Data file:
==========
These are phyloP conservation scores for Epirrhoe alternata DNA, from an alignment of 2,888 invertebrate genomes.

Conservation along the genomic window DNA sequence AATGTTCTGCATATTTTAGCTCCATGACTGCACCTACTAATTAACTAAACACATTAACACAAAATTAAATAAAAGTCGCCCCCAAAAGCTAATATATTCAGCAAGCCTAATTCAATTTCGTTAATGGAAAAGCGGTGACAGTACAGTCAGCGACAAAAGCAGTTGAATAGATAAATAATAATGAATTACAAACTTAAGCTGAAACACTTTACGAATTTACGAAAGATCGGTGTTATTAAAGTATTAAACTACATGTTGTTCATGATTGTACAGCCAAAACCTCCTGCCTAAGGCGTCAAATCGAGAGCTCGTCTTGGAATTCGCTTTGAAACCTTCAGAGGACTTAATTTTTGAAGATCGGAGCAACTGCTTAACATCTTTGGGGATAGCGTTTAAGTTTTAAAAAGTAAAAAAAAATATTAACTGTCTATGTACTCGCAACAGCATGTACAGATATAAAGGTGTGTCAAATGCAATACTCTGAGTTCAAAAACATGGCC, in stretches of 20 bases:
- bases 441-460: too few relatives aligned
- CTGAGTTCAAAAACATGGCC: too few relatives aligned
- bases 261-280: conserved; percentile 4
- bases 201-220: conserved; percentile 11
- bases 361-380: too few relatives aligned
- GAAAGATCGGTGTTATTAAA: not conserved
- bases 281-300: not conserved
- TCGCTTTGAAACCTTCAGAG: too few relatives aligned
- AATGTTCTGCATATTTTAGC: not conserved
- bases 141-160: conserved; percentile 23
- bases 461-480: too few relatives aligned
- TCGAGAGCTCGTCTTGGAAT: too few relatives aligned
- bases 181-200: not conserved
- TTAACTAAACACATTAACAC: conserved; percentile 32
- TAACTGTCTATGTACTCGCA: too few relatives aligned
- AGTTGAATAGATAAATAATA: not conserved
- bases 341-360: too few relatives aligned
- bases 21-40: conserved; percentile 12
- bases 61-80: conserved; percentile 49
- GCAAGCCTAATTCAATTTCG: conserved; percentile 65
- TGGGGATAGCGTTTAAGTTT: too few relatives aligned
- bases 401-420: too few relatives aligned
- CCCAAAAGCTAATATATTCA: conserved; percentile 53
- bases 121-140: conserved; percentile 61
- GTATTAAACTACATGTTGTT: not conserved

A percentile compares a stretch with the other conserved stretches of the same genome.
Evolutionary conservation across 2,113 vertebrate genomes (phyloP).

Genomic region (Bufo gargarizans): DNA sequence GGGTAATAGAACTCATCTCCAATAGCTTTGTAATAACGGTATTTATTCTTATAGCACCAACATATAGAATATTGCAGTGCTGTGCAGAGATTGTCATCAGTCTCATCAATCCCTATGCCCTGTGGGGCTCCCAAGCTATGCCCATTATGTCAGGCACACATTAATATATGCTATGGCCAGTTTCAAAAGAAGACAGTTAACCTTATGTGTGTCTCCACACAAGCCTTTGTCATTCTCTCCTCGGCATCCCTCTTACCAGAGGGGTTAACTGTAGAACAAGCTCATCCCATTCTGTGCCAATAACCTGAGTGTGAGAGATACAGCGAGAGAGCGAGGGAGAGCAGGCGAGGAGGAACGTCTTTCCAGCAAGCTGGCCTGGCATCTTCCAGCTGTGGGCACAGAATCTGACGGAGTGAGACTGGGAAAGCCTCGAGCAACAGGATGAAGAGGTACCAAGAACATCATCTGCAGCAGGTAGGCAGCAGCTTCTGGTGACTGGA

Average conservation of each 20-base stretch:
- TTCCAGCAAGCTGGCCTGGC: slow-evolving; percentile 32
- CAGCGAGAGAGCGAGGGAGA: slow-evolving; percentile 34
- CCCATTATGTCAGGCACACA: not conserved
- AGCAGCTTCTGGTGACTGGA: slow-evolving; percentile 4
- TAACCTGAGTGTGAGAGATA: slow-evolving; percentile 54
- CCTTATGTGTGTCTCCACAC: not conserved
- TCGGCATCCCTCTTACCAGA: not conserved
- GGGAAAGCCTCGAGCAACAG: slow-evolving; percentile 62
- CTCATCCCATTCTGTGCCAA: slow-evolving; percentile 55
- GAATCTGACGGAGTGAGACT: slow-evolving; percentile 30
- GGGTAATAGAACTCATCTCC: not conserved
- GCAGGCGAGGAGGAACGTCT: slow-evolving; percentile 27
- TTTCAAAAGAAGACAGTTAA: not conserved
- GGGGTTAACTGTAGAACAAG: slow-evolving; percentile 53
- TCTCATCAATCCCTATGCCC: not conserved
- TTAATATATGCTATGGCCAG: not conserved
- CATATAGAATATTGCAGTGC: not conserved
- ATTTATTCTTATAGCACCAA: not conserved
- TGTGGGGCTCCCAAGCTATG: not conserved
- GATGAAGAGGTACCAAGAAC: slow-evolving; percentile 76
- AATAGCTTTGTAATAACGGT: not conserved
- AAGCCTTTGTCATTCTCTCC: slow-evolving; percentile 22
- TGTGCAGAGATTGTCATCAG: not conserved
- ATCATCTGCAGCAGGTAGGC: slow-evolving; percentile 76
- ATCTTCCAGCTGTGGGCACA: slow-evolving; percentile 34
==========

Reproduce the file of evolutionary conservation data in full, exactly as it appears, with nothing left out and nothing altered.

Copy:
These are phyloP conservation scores for Epirrhoe alternata DNA, from an alignment of 2,888 invertebrate genomes.

Conservation along the genomic window DNA sequence AATGTTCTGCATATTTTAGCTCCATGACTGCACCTACTAATTAACTAAACACATTAACACAAAATTAAATAAAAGTCGCCCCCAAAAGCTAATATATTCAGCAAGCCTAATTCAATTTCGTTAATGGAAAAGCGGTGACAGTACAGTCAGCGACAAAAGCAGTTGAATAGATAAATAATAATGAATTACAAACTTAAGCTGAAACACTTTACGAATTTACGAAAGATCGGTGTTATTAAAGTATTAAACTACATGTTGTTCATGATTGTACAGCCAAAACCTCCTGCCTAAGGCGTCAAATCGAGAGCTCGTCTTGGAATTCGCTTTGAAACCTTCAGAGGACTTAATTTTTGAAGATCGGAGCAACTGCTTAACATCTTTGGGGATAGCGTTTAAGTTTTAAAAAGTAAAAAAAAATATTAACTGTCTATGTACTCGCAACAGCATGTACAGATATAAAGGTGTGTCAAATGCAATACTCTGAGTTCAAAAACATGGCC, in stretches of 20 bases:
- bases 441-460: too few relatives aligned
- CTGAGTTCAAAAACATGGCC: too few relatives aligned
- bases 261-280: conserved; percentile 4
- bases 201-220: conserved; percentile 11
- bases 361-380: too few relatives aligned
- GAAAGATCGGTGTTATTAAA: not conserved
- bases 281-300: not conserved
- TCGCTTTGAAACCTTCAGAG: too few relatives aligned
- AATGTTCTGCATATTTTAGC: not conserved
- bases 141-160: conserved; percentile 23
- bases 461-480: too few relatives aligned
- TCGAGAGCTCGTCTTGGAAT: too few relatives aligned
- bases 181-200: not conserved
- TTAACTAAACACATTAACAC: conserved; percentile 32
- TAACTGTCTATGTACTCGCA: too few relatives aligned
- AGTTGAATAGATAAATAATA: not conserved
- bases 341-360: too few relatives aligned
- bases 21-40: conserved; percentile 12
- bases 61-80: conserved; percentile 49
- GCAAGCCTAATTCAATTTCG: conserved; percentile 65
- TGGGGATAGCGTTTAAGTTT: too few relatives aligned
- bases 401-420: too few relatives aligned
- CCCAAAAGCTAATATATTCA: conserved; percentile 53
- bases 121-140: conserved; percentile 61
- GTATTAAACTACATGTTGTT: not conserved

A percentile compares a stretch with the other conserved stretches of the same genome.
Evolutionary conservation across 2,113 vertebrate genomes (phyloP).

Genomic region (Bufo gargarizans): DNA sequence GGGTAATAGAACTCATCTCCAATAGCTTTGTAATAACGGTATTTATTCTTATAGCACCAACATATAGAATATTGCAGTGCTGTGCAGAGATTGTCATCAGTCTCATCAATCCCTATGCCCTGTGGGGCTCCCAAGCTATGCCCATTATGTCAGGCACACATTAATATATGCTATGGCCAGTTTCAAAAGAAGACAGTTAACCTTATGTGTGTCTCCACACAAGCCTTTGTCATTCTCTCCTCGGCATCCCTCTTACCAGAGGGGTTAACTGTAGAACAAGCTCATCCCATTCTGTGCCAATAACCTGAGTGTGAGAGATACAGCGAGAGAGCGAGGGAGAGCAGGCGAGGAGGAACGTCTTTCCAGCAAGCTGGCCTGGCATCTTCCAGCTGTGGGCACAGAATCTGACGGAGTGAGACTGGGAAAGCCTCGAGCAACAGGATGAAGAGGTACCAAGAACATCATCTGCAGCAGGTAGGCAGCAGCTTCTGGTGACTGGA

Average conservation of each 20-base stretch:
- TTCCAGCAAGCTGGCCTGGC: slow-evolving; percentile 32
- CAGCGAGAGAGCGAGGGAGA: slow-evolving; percentile 34
- CCCATTATGTCAGGCACACA: not conserved
- AGCAGCTTCTGGTGACTGGA: slow-evolving; percentile 4
- TAACCTGAGTGTGAGAGATA: slow-evolving; percentile 54
- CCTTATGTGTGTCTCCACAC: not conserved
- TCGGCATCCCTCTTACCAGA: not conserved
- GGGAAAGCCTCGAGCAACAG: slow-evolving; percentile 62
- CTCATCCCATTCTGTGCCAA: slow-evolving; percentile 55
- GAATCTGACGGAGTGAGACT: slow-evolving; percentile 30
- GGGTAATAGAACTCATCTCC: not conserved
- GCAGGCGAGGAGGAACGTCT: slow-evolving; percentile 27
- TTTCAAAAGAAGACAGTTAA: not conserved
- GGGGTTAACTGTAGAACAAG: slow-evolving; percentile 53
- TCTCATCAATCCCTATGCCC: not conserved
- TTAATATATGCTATGGCCAG: not conserved
- CATATAGAATATTGCAGTGC: not conserved
- ATTTATTCTTATAGCACCAA: not conserved
- TGTGGGGCTCCCAAGCTATG: not conserved
- GATGAAGAGGTACCAAGAAC: slow-evolving; percentile 76
- AATAGCTTTGTAATAACGGT: not conserved
- AAGCCTTTGTCATTCTCTCC: slow-evolving; percentile 22
- TGTGCAGAGATTGTCATCAG: not conserved
- ATCATCTGCAGCAGGTAGGC: slow-evolving; percentile 76
- ATCTTCCAGCTGTGGGCACA: slow-evolving; percentile 34